Here’s a vehicle that has been built up to a quality, not down to a price tag. All the equipment and fixings on board are of the highest standard available and there’s an impressive 11-year water ingress warranty, too. If you’re in the market for a five-star hotel that can be very conveniently moved from place to place, the Frankia Platin I8400 Plus should definitely be on your shopping list.
Price from: £160,200 Berths: 4 Travel seats: 2/4 Base vehicle: Mercedes Sprinter Length: 8.58m Width: 2.30m Height: 3.23m Gross weight: 5,500kg
Part of the mighty French family-owned Pilote Group, German brand, Frankia, is one of those marques that seems to almost fly under the radar.
While brands like Hymer and Niesmann+Bischoff are well known for their high-end A-class motorhomes, Frankia seems to hide its light under a bushel. But don’t be fooled – if you’re in the market for a seriously good luxury A-class, Frankia is one name that you need to have on your list.
This new model is from the flagship, fully-loaded Platin range, which outguns almost all of its rivals in terms of standard equipment and comes exclusively on the rear-wheel drive Mercedes chassis.
The I8400 is the biggest available, at 8.58m (there are 8.04m and 8.14m layouts, too), while the ‘Plus’ suffix refers to a Brit-pleasing rear lounge, here in fashionable C-shape format.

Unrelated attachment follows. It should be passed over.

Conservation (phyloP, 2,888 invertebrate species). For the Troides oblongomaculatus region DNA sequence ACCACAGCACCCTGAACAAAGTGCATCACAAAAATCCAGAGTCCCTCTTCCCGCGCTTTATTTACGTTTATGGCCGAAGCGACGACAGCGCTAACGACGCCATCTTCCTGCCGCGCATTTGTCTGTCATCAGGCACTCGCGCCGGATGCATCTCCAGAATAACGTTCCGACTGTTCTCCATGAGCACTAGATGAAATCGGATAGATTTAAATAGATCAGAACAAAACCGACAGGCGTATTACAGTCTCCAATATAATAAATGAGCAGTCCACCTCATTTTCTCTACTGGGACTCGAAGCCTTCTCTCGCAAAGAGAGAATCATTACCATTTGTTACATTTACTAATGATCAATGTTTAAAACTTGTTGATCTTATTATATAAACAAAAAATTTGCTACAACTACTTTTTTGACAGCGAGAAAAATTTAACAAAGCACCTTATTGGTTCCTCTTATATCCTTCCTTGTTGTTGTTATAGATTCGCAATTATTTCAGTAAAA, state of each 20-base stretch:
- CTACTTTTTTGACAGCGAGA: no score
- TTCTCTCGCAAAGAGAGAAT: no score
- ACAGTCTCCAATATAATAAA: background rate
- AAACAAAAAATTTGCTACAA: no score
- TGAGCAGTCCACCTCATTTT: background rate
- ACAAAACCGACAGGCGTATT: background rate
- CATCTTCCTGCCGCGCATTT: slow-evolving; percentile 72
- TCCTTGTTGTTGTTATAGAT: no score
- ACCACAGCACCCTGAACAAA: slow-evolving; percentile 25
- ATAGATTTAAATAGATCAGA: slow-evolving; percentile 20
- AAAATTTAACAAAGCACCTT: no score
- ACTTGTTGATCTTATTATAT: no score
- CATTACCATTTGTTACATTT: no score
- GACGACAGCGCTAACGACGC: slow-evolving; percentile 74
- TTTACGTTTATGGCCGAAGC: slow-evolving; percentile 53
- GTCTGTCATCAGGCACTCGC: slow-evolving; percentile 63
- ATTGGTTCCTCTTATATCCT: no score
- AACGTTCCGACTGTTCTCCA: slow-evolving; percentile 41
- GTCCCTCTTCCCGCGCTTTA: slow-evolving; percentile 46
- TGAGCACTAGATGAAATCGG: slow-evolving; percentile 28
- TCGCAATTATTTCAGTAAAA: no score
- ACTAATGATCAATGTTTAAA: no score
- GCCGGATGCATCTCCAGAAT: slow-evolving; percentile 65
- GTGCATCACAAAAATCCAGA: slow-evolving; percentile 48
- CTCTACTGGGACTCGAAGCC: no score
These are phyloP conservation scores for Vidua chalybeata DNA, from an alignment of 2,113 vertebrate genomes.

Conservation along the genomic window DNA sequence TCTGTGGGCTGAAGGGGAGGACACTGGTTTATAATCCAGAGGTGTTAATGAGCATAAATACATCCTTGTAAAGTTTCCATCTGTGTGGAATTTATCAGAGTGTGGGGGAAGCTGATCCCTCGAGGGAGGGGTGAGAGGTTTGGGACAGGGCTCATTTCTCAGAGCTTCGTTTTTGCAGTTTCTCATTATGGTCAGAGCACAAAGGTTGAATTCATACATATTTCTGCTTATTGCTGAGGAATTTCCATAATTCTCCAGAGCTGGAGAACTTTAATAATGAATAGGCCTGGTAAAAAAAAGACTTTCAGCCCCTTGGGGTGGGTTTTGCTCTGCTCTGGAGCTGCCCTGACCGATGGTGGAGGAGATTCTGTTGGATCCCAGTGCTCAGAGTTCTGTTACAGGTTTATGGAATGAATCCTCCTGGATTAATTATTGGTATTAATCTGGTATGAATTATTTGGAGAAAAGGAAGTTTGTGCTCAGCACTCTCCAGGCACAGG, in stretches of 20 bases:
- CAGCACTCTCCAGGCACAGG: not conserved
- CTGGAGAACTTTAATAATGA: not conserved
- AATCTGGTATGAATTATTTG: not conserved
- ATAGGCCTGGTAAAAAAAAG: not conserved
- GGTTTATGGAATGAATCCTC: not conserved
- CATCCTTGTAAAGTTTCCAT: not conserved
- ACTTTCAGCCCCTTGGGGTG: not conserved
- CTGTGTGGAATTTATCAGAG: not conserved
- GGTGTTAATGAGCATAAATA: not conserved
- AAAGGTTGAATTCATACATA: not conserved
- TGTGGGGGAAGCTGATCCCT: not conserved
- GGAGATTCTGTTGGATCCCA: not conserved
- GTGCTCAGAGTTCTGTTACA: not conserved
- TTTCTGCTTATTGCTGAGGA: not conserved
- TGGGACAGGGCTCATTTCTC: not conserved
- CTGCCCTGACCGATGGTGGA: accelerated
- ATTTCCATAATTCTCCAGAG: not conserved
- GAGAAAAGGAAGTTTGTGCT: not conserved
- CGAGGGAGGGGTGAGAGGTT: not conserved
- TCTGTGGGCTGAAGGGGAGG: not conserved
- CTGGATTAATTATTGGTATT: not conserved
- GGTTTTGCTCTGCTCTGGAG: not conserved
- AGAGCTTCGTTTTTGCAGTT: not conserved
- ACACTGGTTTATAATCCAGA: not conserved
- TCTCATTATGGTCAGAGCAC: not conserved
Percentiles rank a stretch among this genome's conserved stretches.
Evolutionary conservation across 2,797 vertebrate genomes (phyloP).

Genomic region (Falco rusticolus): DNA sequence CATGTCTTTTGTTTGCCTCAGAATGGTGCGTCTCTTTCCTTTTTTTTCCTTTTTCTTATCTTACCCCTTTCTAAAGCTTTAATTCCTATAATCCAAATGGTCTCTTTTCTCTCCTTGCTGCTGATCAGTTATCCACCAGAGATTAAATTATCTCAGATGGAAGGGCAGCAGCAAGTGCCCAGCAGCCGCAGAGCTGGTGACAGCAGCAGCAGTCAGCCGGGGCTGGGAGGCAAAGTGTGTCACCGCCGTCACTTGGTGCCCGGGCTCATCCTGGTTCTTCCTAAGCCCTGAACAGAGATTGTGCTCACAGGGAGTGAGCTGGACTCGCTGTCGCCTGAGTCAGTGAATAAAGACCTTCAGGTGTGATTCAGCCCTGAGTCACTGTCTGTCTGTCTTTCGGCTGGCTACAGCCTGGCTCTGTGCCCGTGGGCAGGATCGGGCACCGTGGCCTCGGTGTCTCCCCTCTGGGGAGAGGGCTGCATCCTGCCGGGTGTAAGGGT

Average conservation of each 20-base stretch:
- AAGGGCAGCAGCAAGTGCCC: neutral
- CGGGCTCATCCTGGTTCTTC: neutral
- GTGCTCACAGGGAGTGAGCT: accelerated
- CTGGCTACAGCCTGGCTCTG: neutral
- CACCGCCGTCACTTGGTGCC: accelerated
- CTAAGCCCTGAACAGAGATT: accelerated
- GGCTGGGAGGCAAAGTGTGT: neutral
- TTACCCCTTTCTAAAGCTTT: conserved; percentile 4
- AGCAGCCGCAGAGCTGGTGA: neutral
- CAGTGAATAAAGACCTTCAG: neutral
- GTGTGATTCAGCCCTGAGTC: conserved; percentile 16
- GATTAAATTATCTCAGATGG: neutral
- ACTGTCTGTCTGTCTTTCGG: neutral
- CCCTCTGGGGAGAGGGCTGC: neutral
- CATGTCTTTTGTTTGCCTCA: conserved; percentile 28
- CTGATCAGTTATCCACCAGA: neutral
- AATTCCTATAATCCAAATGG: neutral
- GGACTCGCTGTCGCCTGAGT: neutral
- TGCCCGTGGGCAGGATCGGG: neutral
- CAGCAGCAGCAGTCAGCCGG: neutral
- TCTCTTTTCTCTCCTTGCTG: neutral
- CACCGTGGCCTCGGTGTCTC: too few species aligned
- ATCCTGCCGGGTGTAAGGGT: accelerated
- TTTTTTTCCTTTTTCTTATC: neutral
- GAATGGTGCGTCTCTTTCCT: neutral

With a maximum gross weight of 5,500kg, you’ll need the C1 category on your driving licence to pilot this 8.58m motorhome but, thanks to the Sprinter base vehicle and great mirrors, it’s not as intimidating as you’d expect.
As with many A-classes, the first impression from behind the wheel is of the vast windscreen, which gives the classic panoramic view. On the Frankia the windscreen is several feet ahead of the driver, which adds to the feeling of size and makes the front corners quite hard to judge.
Fortunately, however, you won’t ever have to mop the ’screen manually (not that you could reach it!) as there are several adjustable demisting vents fringing the front of the dashboard and climate control is standard, too.
It’s also worth pointing out that the habitation air-conditioning or heat exchanger can be used while on the road, so maintaining the whole interior temperate will not be an issue wherever you choose to travel.
Thanks to comfortable, multi-adjustable captain’s chairs, you really do feel like the captain of the ship. The driving position is excellent, with lots of room around both occupants and plenty of storage compartments for all your on-the-road kit.
Typically with an A-class, there is just one cab door, which remains on the left-hand side on this right-hand drive vehicle.
The top-of-the-range 190bhp V6 diesel engine (fitted as standard) pulls really well and gives the Platin a surprising turn of speed. The Sprinter base vehicle also means it’s far more refined than Iveco-based rivals. Engine and drivetrain noise are minimal.
It’s not all good news, though, as Mercs tend to be quite softly sprung (being rear-drive this is a Mercedes chassis, not an Al-Ko). The lofty, 3.23m tall body does tend to lean in the corners and I’d be tempted to tick the rear air suspension option to curb this if spending £150k on a motorhome.
Parking on the campsite proved a doddle, thanks to the standard-fit reversing camera and the jumbo-sized, bus-style mirrors. Then, when stepping into the main habitation area you can’t help but be impressed by the sheer feeling of space, the high quality of every fitting and fixture, and the luxurious style of it all. This motorhome really does have the instant wow factor.